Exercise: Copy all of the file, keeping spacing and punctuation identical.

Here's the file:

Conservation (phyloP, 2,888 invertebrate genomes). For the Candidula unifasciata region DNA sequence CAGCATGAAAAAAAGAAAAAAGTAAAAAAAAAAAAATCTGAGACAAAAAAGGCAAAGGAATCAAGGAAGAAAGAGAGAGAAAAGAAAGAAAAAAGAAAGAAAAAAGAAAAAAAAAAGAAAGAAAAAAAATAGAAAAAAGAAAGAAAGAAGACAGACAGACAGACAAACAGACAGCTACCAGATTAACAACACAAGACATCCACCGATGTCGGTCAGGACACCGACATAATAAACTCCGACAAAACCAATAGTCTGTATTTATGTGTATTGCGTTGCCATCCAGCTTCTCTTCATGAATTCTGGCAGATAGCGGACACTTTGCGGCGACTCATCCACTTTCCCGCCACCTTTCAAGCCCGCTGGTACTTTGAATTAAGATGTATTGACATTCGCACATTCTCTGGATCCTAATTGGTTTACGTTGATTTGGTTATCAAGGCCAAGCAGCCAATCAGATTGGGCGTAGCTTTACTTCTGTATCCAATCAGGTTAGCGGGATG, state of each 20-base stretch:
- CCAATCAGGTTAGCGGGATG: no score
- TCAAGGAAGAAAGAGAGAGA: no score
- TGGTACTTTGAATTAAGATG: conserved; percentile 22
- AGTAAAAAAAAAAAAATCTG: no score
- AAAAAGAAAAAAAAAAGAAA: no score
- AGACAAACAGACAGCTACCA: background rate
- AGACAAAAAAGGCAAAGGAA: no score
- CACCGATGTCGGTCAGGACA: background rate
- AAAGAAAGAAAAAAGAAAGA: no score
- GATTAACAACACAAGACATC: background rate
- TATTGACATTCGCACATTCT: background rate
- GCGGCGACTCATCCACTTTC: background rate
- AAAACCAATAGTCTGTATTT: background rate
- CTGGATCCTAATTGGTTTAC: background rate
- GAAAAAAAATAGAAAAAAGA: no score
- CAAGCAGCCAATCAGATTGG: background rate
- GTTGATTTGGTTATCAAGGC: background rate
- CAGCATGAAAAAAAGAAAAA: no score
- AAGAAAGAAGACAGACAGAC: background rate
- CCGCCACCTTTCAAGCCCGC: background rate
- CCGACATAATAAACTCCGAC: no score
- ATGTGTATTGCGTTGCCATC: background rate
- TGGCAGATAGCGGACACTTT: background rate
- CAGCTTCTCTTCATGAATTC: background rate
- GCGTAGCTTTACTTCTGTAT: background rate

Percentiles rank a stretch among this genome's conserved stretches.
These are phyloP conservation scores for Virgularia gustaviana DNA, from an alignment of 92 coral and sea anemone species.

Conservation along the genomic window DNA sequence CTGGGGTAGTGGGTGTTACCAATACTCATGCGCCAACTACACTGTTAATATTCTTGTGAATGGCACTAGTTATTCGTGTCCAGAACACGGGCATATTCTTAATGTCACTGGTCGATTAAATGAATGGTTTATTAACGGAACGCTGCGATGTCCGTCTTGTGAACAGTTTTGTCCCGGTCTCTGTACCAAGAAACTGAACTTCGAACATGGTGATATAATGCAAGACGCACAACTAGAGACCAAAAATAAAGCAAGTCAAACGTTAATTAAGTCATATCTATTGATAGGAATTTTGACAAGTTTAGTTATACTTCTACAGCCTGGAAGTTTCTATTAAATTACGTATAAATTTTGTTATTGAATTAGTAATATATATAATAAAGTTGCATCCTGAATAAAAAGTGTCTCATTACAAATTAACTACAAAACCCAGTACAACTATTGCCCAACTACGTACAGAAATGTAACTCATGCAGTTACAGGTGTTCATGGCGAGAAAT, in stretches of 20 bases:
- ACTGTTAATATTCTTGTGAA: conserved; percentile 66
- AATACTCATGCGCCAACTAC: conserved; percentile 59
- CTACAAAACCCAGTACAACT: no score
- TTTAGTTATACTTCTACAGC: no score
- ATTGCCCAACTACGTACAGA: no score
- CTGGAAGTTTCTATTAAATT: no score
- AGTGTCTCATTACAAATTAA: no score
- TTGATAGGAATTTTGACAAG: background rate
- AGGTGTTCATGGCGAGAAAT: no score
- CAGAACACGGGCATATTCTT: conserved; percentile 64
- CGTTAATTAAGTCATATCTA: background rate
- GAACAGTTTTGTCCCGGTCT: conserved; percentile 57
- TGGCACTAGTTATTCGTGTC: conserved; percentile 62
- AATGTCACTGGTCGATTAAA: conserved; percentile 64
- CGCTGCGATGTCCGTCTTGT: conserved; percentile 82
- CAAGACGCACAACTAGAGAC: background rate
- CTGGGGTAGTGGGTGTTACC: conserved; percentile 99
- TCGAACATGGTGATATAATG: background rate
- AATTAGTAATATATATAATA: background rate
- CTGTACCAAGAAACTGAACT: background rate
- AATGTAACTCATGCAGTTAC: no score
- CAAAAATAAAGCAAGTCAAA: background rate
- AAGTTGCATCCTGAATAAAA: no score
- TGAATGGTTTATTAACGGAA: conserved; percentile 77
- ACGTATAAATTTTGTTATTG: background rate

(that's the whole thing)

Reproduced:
Conservation (phyloP, 2,888 invertebrate genomes). For the Candidula unifasciata region DNA sequence CAGCATGAAAAAAAGAAAAAAGTAAAAAAAAAAAAATCTGAGACAAAAAAGGCAAAGGAATCAAGGAAGAAAGAGAGAGAAAAGAAAGAAAAAAGAAAGAAAAAAGAAAAAAAAAAGAAAGAAAAAAAATAGAAAAAAGAAAGAAAGAAGACAGACAGACAGACAAACAGACAGCTACCAGATTAACAACACAAGACATCCACCGATGTCGGTCAGGACACCGACATAATAAACTCCGACAAAACCAATAGTCTGTATTTATGTGTATTGCGTTGCCATCCAGCTTCTCTTCATGAATTCTGGCAGATAGCGGACACTTTGCGGCGACTCATCCACTTTCCCGCCACCTTTCAAGCCCGCTGGTACTTTGAATTAAGATGTATTGACATTCGCACATTCTCTGGATCCTAATTGGTTTACGTTGATTTGGTTATCAAGGCCAAGCAGCCAATCAGATTGGGCGTAGCTTTACTTCTGTATCCAATCAGGTTAGCGGGATG, state of each 20-base stretch:
- CCAATCAGGTTAGCGGGATG: no score
- TCAAGGAAGAAAGAGAGAGA: no score
- TGGTACTTTGAATTAAGATG: conserved; percentile 22
- AGTAAAAAAAAAAAAATCTG: no score
- AAAAAGAAAAAAAAAAGAAA: no score
- AGACAAACAGACAGCTACCA: background rate
- AGACAAAAAAGGCAAAGGAA: no score
- CACCGATGTCGGTCAGGACA: background rate
- AAAGAAAGAAAAAAGAAAGA: no score
- GATTAACAACACAAGACATC: background rate
- TATTGACATTCGCACATTCT: background rate
- GCGGCGACTCATCCACTTTC: background rate
- AAAACCAATAGTCTGTATTT: background rate
- CTGGATCCTAATTGGTTTAC: background rate
- GAAAAAAAATAGAAAAAAGA: no score
- CAAGCAGCCAATCAGATTGG: background rate
- GTTGATTTGGTTATCAAGGC: background rate
- CAGCATGAAAAAAAGAAAAA: no score
- AAGAAAGAAGACAGACAGAC: background rate
- CCGCCACCTTTCAAGCCCGC: background rate
- CCGACATAATAAACTCCGAC: no score
- ATGTGTATTGCGTTGCCATC: background rate
- TGGCAGATAGCGGACACTTT: background rate
- CAGCTTCTCTTCATGAATTC: background rate
- GCGTAGCTTTACTTCTGTAT: background rate

Percentiles rank a stretch among this genome's conserved stretches.
These are phyloP conservation scores for Virgularia gustaviana DNA, from an alignment of 92 coral and sea anemone species.

Conservation along the genomic window DNA sequence CTGGGGTAGTGGGTGTTACCAATACTCATGCGCCAACTACACTGTTAATATTCTTGTGAATGGCACTAGTTATTCGTGTCCAGAACACGGGCATATTCTTAATGTCACTGGTCGATTAAATGAATGGTTTATTAACGGAACGCTGCGATGTCCGTCTTGTGAACAGTTTTGTCCCGGTCTCTGTACCAAGAAACTGAACTTCGAACATGGTGATATAATGCAAGACGCACAACTAGAGACCAAAAATAAAGCAAGTCAAACGTTAATTAAGTCATATCTATTGATAGGAATTTTGACAAGTTTAGTTATACTTCTACAGCCTGGAAGTTTCTATTAAATTACGTATAAATTTTGTTATTGAATTAGTAATATATATAATAAAGTTGCATCCTGAATAAAAAGTGTCTCATTACAAATTAACTACAAAACCCAGTACAACTATTGCCCAACTACGTACAGAAATGTAACTCATGCAGTTACAGGTGTTCATGGCGAGAAAT, in stretches of 20 bases:
- ACTGTTAATATTCTTGTGAA: conserved; percentile 66
- AATACTCATGCGCCAACTAC: conserved; percentile 59
- CTACAAAACCCAGTACAACT: no score
- TTTAGTTATACTTCTACAGC: no score
- ATTGCCCAACTACGTACAGA: no score
- CTGGAAGTTTCTATTAAATT: no score
- AGTGTCTCATTACAAATTAA: no score
- TTGATAGGAATTTTGACAAG: background rate
- AGGTGTTCATGGCGAGAAAT: no score
- CAGAACACGGGCATATTCTT: conserved; percentile 64
- CGTTAATTAAGTCATATCTA: background rate
- GAACAGTTTTGTCCCGGTCT: conserved; percentile 57
- TGGCACTAGTTATTCGTGTC: conserved; percentile 62
- AATGTCACTGGTCGATTAAA: conserved; percentile 64
- CGCTGCGATGTCCGTCTTGT: conserved; percentile 82
- CAAGACGCACAACTAGAGAC: background rate
- CTGGGGTAGTGGGTGTTACC: conserved; percentile 99
- TCGAACATGGTGATATAATG: background rate
- AATTAGTAATATATATAATA: background rate
- CTGTACCAAGAAACTGAACT: background rate
- AATGTAACTCATGCAGTTAC: no score
- CAAAAATAAAGCAAGTCAAA: background rate
- AAGTTGCATCCTGAATAAAA: no score
- TGAATGGTTTATTAACGGAA: conserved; percentile 77
- ACGTATAAATTTTGTTATTG: background rate